Test Your Play

1. IMPs

Dlr:
North
Vul:
E-W
North
♠ K 6
A 8 4 3 2
Q 4 3
♣ A K Q
South
♠ A 10 9 8 4 3 2
5
A J 10
♣ J 2
WEst North East South
1 Pass 1♠
Pass 2NT Pass 6♠(!)
All Pass

West leads the♣10. Plan the play and try to be specific.

CLICK HERE FOR SOLUTION
Dlr:
North
Vul:
E-W
North
♠ K 6
A 8 4 3 2
Q 4 3
♣ A K Q
West
♠ Q J 7 5
K 10
7 6 5
♣ 10 9 7 6
East
♠ —
Q J 9 7 6
K 9 8 2
♣ 8 5 4 3
South
♠ A 10 9 8 4 3 2
5
A J 10
♣ J 2

There are three ways to play spades with this combination: (1) Cash the king‑ace and hope for 2–2 spades; (2) cash the king, and if an honor drops from West, finesse on the way back (restricted choice), which is better than playing for West to have queen-jack doubleton; (3) make a safety play to guard against 4–0 spades in either hand, i.e., run the 10 if West follows low. If it loses, there are only two spades outstanding so the most you can lose is one spade trick, and if West started with Q–J–x–x, you have avoided two spade losers. If East has Q–J–x–x, West will show out on the first spade so you can rise with the king and lead a spade from dummy. East, with only Q–J–x remaining, can only take one trick.

So how should you play spades? You shouldn’t! Not yet anyway. In order to know whether or not you have to make a safety play in spades, you must first determine how many spades you can afford to lose. The way to do that is to take a diamond finesse at trick two. If the finesse wins, make a safety play by running the 10 if West follows low. If the diamond finesse loses, lead a spade to the king. If West plays an honor on the first round, use “restricted choice” and finesse on the way back. Otherwise, hope spades are 2–2.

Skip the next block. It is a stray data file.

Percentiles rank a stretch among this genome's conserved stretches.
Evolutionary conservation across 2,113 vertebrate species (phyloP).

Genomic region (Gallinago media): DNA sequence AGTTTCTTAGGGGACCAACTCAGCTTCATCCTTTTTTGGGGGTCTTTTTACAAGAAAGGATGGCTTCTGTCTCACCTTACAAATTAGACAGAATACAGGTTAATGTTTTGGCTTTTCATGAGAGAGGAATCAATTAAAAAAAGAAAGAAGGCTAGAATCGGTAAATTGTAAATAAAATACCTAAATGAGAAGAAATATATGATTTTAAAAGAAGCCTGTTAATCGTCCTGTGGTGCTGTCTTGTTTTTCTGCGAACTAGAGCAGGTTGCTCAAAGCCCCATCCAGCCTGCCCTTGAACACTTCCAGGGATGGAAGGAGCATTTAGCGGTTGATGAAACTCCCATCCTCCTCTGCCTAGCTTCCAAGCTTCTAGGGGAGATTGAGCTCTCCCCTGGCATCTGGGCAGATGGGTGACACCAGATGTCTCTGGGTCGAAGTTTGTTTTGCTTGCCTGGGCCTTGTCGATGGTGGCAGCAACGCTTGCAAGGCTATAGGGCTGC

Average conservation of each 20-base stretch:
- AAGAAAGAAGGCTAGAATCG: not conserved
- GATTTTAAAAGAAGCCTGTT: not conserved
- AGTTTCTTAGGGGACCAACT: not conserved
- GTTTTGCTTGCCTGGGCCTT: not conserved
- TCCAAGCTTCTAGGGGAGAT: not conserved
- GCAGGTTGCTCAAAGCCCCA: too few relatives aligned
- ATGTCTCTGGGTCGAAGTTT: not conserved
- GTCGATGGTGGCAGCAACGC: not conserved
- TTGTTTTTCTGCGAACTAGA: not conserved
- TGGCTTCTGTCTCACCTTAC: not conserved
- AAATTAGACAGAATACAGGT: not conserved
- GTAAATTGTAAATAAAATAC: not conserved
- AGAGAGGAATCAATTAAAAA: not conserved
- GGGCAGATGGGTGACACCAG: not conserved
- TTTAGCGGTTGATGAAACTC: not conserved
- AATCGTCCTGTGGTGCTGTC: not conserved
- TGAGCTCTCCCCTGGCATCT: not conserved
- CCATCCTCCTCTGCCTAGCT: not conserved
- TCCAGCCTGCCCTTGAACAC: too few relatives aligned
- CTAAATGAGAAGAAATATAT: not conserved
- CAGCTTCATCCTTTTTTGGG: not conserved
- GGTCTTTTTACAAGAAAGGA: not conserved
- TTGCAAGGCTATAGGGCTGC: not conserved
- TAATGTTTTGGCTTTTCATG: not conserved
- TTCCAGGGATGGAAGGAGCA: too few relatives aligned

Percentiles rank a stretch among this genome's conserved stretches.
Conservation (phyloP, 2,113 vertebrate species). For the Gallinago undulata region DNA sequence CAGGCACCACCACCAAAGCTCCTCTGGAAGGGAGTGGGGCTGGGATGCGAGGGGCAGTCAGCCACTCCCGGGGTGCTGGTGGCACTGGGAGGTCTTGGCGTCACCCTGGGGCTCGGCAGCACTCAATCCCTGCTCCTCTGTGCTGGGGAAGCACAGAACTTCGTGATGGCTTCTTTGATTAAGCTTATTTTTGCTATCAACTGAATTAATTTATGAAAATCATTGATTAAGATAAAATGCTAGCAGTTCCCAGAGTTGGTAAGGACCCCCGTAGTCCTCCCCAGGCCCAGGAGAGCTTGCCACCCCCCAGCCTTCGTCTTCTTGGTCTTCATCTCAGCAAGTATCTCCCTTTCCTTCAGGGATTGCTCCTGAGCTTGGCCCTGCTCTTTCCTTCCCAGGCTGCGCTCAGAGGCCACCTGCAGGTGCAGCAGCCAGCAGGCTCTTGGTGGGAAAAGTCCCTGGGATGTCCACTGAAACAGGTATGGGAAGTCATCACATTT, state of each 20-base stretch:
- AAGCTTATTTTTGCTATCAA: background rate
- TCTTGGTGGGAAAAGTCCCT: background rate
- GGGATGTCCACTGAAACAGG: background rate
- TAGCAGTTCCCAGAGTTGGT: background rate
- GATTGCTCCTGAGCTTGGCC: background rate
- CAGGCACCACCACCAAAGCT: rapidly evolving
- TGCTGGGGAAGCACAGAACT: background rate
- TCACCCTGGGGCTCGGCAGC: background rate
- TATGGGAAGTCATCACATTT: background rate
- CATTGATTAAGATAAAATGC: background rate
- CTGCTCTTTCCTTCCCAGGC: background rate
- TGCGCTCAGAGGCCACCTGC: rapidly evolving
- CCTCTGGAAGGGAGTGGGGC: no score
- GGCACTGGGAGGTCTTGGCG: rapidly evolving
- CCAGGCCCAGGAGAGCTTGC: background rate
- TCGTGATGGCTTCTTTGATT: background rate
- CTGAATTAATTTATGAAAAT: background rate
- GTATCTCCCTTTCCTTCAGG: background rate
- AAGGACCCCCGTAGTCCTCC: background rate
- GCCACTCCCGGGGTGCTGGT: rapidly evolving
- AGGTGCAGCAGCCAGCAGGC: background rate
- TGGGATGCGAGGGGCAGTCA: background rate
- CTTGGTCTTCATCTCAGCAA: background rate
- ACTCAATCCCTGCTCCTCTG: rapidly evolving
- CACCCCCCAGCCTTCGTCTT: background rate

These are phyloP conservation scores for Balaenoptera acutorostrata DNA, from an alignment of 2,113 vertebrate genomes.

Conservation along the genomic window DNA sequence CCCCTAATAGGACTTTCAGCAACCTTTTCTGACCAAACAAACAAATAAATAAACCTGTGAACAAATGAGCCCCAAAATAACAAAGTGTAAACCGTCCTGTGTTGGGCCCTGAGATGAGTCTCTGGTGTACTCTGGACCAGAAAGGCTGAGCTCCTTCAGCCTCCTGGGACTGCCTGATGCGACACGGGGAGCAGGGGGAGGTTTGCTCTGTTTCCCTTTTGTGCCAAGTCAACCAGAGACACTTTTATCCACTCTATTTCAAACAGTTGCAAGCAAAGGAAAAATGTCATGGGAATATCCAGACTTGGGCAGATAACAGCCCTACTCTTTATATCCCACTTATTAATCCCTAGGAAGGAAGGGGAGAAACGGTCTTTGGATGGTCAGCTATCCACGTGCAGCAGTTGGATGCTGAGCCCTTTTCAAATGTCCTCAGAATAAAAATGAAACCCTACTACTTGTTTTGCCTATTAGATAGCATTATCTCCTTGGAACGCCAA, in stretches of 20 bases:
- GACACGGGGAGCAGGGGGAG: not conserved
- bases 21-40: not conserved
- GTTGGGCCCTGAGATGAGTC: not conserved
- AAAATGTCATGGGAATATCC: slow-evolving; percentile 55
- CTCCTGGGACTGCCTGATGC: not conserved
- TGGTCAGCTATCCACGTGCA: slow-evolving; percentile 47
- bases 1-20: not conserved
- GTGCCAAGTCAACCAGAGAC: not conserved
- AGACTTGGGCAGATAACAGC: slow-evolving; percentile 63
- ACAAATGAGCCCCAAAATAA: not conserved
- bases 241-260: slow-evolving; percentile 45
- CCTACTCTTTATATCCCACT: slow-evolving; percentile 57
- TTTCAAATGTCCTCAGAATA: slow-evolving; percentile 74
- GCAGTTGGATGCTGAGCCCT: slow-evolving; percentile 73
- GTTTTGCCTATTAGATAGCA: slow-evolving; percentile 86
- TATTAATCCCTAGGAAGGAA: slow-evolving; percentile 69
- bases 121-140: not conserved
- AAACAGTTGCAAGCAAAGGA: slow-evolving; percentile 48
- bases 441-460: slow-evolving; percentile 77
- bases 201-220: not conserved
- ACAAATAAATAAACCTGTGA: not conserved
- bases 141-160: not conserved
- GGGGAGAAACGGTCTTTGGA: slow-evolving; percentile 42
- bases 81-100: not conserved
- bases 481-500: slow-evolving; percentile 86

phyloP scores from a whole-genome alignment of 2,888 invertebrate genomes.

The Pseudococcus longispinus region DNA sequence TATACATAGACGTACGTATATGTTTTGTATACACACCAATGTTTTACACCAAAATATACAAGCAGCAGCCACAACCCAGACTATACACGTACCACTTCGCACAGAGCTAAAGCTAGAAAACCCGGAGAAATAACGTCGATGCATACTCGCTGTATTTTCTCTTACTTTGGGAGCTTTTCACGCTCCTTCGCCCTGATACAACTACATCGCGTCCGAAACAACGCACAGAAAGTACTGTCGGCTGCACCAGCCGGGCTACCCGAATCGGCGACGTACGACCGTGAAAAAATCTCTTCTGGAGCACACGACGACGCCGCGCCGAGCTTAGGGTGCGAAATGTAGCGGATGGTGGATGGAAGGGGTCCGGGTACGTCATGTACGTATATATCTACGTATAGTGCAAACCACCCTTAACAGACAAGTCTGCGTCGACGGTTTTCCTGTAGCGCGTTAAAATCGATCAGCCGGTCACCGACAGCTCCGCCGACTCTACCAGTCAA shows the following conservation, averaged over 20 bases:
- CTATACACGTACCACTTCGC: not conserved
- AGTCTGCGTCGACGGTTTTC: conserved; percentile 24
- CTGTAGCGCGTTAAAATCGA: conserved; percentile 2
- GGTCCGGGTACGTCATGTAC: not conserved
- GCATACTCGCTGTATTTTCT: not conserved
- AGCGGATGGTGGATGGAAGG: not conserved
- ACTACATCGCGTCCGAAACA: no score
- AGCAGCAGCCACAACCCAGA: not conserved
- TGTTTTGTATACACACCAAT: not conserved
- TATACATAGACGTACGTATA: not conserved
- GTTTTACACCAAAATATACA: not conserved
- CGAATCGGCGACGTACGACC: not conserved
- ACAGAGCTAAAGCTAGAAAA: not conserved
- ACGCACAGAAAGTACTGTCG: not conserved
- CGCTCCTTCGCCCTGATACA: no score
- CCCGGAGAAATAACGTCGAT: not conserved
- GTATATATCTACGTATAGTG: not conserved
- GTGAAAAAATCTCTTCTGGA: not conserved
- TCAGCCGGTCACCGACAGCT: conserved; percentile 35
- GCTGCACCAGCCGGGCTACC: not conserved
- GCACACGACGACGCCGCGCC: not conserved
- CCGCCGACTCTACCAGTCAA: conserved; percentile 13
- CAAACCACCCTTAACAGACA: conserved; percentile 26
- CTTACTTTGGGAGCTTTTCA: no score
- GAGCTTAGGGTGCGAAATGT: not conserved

2. Matchpoints

Dlr:
South
Vul:
Both
North
♠ A K 2
J 10 9
A 10 6
♣ A J 4 3
South
♠ Q J 10 9 4 3
A K Q
9 4 3
♣ 7
WEst North East South
1♠
Pass 2♣ Pass 2♠
Pass 3♠(1) Pass 4
Pass 6♠(!) All Pass

1. Forcing

West leads the . You didn’t bid 6♠, but you have to play it. Any ideas?

CLICK HERE FOR SOLUTION
Dlr:
East
Vul:
E-W
North
♠ A K 2
J 10 9
A 10 6
♣ A J 4 3
West
♠ 8 7
7 6 2
Q J 8 5 2
♣ 9 8 6
East
♠ 6 5
8 5 4 3
K 7
♣ K Q 10 5 2
South
♠ Q J 10 9 4 3
A K Q
9 4 3
♣ 7

You have chances, but they are slim. Maybe East has the singleton K. Maybe the ♣K Q is doubleton or tripleton. Maybe East has K x or West has Q J doubleton and can be thrown in after the clubs are stripped and spades are 2–2. Listen,
something is better than nothing. Go for it.

Your first two plays must be the A followed by the ♣A and a club ruff high. Enter dummy with a spade and ruff another club high. If the
♣K Q have appeared, draw trumps ending in dummy and pitch a diamond on the ♣J. If the ♣K Q have not made an appearance, reenter dummy with a spade and ruff another club, stripping that suit. Now if spades are 2–2 and the stars are in alignment, when you exit a diamond, either East will have a doubleton king or West will have queen-jack doubleton, and the ensuing ruff‑sluff will actually make your partner’s bidding look good.